DOUG NICHOLLS looks at the desperation of the EU Brexit negotiators and their threat to Ireland
JOSE MANUEL BARROSO was president of the EU and now works for Goldman Sachs. This two-way traffic between Goldman Sachs and EU functionaries has a long history — as long ago as the ’30s Wall Street started to promote the idea of a federal Europe with a single currency, rendering nation states redundant.
It’s quite natural for him therefore to refer, as he does, to the EU as the “European empire.”
That was the idea all along, as the papers behind Ted Heath’s lies that we were only joining a common market reveal. The EU is an imperial power, its purpose is to remove national self-determination and put the leaders of the markets’ packs in charge.
Internally the big powers, notably Germany, colonise and asset-strip smaller powers like Greece.
The financiers control former nations, redesignated as “economic zones,” through debt and the control of their public assets and banks. They are now looking at trade controls in Ireland to try the same.
Through policies of forced migrations, at one and the same time the EU makes wandering nomads of millions of workers, particularly in the accession states where vast skills gaps now exist, and it slams the door to those fleeing the wars and destitution it supports overseas.
Externally the EU seeks to act as a bloc on the world stage and strangle agricultural production in places like Africa and control gas and oil pipelines to the east. Since 2016 it has built its military forces and policy to back up these claims if needed.
Its origins in the European Coal and Steel Community sought to remove from any independent country the ability to be self-sufficient in energy supply and steel production. The attack on British steel and coal was not just a nasty union-bashing move by Thatcher.
The Common Agricultural and Fisheries policies function to disable self-sufficiency in national food production. Procurement rules culminate in the obscenity of European governments and companies owning British utilities and railways. Renationalising all this, as Labour wants, would hit Michel Barnier’s bosses badly.
Empires don’t like slave rebellions, as Spartacus found out. They want to hang Britain out in public to deter others from trying to break free. There’s nothing more vicious than an empire scorned.
The EU’s rules around leaving, the dreaded Article 50, are designed to make leaving as near impossible as it can be. The stance of its negotiators when faced previously with referendum results opposing their treaty proposals, as in the Netherlands, France and Ireland, has been to force a rethink and a revote.
In Britain we did not have a referendum on any of the key steps and treaties that made us subservient to the unelected power of the EU. It was a slow motion coup d’etat indeed.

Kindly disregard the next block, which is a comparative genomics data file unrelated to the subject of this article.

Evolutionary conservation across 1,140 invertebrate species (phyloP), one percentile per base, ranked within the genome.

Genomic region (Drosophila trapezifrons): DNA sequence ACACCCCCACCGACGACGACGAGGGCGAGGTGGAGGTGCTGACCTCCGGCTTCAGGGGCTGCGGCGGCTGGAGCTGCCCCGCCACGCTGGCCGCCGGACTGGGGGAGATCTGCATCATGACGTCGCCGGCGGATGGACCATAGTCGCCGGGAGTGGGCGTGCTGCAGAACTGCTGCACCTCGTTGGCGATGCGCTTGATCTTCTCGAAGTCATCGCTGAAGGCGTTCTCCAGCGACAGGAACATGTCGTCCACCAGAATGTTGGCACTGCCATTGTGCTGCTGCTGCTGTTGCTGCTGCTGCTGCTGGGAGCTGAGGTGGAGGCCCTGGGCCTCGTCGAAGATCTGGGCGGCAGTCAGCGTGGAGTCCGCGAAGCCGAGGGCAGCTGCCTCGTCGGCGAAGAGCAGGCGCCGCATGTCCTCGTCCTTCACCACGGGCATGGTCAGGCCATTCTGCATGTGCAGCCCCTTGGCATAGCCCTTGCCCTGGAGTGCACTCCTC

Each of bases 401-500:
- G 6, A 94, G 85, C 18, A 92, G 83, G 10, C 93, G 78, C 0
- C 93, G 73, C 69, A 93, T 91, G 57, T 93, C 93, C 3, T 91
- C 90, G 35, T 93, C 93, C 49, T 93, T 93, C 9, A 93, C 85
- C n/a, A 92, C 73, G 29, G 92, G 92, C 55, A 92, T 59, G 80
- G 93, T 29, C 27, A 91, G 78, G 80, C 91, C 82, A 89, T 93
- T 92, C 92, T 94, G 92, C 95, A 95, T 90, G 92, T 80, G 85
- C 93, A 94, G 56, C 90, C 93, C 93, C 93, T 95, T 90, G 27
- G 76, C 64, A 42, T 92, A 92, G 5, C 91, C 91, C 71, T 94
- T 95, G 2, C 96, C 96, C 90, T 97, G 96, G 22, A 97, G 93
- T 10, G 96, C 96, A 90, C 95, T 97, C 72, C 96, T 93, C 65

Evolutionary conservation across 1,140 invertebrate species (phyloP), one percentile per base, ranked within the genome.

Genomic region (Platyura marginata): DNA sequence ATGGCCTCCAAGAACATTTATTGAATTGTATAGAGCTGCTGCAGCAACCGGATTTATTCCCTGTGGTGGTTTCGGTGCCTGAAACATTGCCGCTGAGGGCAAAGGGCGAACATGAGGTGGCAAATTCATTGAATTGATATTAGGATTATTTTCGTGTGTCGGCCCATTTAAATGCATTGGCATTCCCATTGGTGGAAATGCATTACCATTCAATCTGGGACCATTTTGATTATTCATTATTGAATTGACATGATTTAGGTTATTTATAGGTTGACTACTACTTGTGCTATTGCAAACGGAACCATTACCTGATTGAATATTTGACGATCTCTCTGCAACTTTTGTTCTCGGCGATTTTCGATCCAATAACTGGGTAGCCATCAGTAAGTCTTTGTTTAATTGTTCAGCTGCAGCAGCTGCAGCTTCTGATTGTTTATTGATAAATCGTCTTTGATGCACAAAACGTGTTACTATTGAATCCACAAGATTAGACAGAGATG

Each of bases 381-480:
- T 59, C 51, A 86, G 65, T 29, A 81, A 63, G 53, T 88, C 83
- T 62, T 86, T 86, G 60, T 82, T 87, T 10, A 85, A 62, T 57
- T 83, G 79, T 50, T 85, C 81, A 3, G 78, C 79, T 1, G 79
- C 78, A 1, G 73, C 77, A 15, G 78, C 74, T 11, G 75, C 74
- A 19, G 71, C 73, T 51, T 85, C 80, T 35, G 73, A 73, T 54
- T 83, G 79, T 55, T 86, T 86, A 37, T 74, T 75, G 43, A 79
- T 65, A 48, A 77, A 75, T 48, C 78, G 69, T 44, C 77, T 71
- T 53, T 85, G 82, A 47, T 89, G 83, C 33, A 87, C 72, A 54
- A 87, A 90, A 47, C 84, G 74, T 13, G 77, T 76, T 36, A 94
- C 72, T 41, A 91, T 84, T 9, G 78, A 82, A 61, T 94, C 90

As the euro currency continues its dangerous decline, as the industrial powerhouse Germany faces increasing worker discontent and the rise of the far right, and as more and more EU member states — and more importantly their citizens — think leaving the EU is now a real option, so the tactics deployed against Britain’s Brexit negotiators become more desperate. This is why they have rejected any compromises made in the negotiations by the British government.
You won’t be able to land your planes on our soil if you’re naughty, says Jean-Claude Juncker; we want to annex Northern Ireland, says Barnier; you must obey all of our rules forever, says Donald Tusk; don’t try to leave or we will topple your government, says Guy Verhofstadt; we’ve got George Soros on side funding opposition to leaving, says Emmanuel Macron.
When the other side’s negotiators get desperate, you know you are winning and should pile on the pressure harder.
It’s entirely up to the EU if it wants to undermine the goodwill in Ireland embodied in the Good Friday Agreement by setting up a hard border.
The British and Irish governments do not want this. They have no need to create it. With a little more than irony, Brussels dominates Dublin and now wants to dominate Belfast. Its imposition of a hard border would be a new form of colonialism in itself.
The Northern Ireland border has more checkpoints already than throughout the whole of Europe, some 275.
The flow of trade across it is largely agricultural. A relatively small amount of Northern Ireland’s total trade is with the republic.
It was worth in the region of £4 billion per annum in 2016. Also about 1 per cent (£1.3bn worth in 2016) of the republic’s trade is with Northern Ireland and about 11 per cent with Britain.
The Republic of Ireland is the fifth biggest customer for UK exports.
The UK is the second biggest customer for Irish exports. We need frictionless trade between our two countries.
In 2016, UK exports to Ireland were worth £34bn; imports from Ireland were £21.8bn, resulting in a trade surplus of £12.2bn.
The UK had a surplus with Ireland in both goods and services.
Ireland accounted for 5.5 per cent of UK exports and 3.4 per cent of all UK imports.
Ireland was the UK’s fifth-largest export market and the ninth-largest source of imports. The UK has recorded a trade surplus with Ireland every year between 1999 and 2017.
Again, it is not difficult to see that Britain is in the stronger negotiating position if the EU commissioners want to create mayhem in Ireland.
British workers don’t want a hard border in Ireland and nor do Irish workers, there is absolutely no need for one as both professional customs experts have shown and committed politicians understand.
So if no-one in Ireland or Britain wants a hard border, why does the EU want to impose one and what right does it have to do so?
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